But, regardless of reception, one thing that can’t be denied in a Baz Luhrmann project is ambition. And, for the first time from the renowned suzerain of razzle-dazzle, that ambition extends to social justice and making a larger cultural point.
In the lead up to its release, The Get Down’s dramatic production issues made headlines itself, with creative struggles, staffing issues, high tensions, and an exploding budget ballooning the cost of the series to an astonishing reported $120 million over its exhausting 2½-year production schedule. It’s an unprecedented cost for a production on an unprecedented scale.
And viewing those milestones through the lens of our current cultural conversations about the state of TV—conversations surrounding diversity, representation, and normalization—it’s significant that a production on this scale is for a series that centers on stories of color and features one of the most diverse casts on TV.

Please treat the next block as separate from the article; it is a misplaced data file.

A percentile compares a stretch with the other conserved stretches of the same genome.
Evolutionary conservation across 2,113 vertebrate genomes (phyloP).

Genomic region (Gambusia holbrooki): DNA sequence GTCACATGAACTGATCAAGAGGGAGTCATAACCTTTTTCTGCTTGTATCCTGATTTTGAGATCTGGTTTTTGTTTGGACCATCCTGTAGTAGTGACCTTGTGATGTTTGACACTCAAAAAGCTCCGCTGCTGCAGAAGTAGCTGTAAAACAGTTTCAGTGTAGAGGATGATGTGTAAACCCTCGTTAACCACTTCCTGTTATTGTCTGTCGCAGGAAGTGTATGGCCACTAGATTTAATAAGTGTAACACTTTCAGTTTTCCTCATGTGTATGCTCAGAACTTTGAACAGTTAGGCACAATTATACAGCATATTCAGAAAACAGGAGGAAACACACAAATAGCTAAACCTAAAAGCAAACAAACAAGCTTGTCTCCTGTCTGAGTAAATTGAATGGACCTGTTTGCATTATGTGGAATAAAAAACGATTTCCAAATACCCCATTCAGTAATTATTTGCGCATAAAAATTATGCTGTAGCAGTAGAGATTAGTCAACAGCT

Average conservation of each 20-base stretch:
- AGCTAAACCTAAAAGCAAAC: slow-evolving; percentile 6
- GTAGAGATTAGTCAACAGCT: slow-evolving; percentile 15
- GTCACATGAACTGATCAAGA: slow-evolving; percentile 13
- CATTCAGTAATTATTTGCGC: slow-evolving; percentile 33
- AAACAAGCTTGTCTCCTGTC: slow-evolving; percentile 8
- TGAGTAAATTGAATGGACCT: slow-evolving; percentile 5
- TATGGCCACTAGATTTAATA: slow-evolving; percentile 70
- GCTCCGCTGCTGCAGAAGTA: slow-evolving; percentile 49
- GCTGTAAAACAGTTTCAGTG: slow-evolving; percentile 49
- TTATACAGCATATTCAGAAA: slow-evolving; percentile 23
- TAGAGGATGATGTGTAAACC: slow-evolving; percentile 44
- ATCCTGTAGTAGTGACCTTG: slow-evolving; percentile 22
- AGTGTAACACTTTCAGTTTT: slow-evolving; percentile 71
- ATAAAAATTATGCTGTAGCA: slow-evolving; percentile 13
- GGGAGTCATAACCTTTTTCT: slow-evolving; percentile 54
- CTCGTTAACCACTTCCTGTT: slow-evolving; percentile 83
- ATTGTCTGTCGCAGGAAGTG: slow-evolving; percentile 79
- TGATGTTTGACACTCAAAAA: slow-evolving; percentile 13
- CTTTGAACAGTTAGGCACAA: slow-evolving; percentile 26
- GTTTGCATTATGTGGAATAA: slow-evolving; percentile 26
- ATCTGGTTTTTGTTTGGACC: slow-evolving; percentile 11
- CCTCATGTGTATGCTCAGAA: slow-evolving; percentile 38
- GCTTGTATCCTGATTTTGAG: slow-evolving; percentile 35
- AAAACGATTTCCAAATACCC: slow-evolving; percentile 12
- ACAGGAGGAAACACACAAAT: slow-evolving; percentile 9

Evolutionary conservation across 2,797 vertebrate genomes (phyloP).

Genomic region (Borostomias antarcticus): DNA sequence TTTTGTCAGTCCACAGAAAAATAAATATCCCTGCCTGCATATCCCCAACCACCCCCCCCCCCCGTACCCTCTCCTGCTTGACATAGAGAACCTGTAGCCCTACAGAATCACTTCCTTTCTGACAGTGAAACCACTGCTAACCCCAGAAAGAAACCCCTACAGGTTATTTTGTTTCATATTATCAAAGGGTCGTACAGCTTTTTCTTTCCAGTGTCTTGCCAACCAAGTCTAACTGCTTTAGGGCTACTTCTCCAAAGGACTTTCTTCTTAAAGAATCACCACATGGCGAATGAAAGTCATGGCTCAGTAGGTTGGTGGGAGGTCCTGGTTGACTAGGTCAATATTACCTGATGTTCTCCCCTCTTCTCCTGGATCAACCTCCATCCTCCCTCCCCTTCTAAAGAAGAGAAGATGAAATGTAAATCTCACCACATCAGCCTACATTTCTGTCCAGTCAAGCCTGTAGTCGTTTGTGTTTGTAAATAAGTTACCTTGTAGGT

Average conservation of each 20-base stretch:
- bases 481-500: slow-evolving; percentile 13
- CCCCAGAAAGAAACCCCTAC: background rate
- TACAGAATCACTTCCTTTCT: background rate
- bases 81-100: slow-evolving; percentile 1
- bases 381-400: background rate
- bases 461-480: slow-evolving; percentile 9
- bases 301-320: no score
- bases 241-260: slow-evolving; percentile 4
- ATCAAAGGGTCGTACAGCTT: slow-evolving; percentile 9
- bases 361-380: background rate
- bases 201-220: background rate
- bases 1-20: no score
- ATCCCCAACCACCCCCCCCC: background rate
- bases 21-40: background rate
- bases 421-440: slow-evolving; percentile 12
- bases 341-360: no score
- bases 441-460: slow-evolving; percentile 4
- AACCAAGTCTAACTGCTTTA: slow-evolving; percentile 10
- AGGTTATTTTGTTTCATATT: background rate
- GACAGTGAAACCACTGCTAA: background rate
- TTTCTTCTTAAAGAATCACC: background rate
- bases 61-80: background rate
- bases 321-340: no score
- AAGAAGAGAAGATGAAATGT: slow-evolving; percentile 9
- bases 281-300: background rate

There was initial skepticism—deserved skepticism—when The Get Down was announced that Luhrmann, a white Australian director known for sweeping, blaring grandiosity, would be capable of telling this story with the proper nuance and authority.
The Get Down takes place in the South Bronx in 1977, offering a glimpse at the lives of a group of black and Puerto Rican teenagers at a time when the end of disco intersected with the dawn of hip-hop, and cultural tensions in a neighborhood literally on fire were about to ignite a new social movement.
To tell the story about teenagers trying to start their lives in a borough the city had forgotten, Luhrmann wisely relied on a slew of advisers, including Grandmaster Flash and rapper Nas, but most significantly author, historian, and music journalist Nelson George, who served as supervising producer on the series.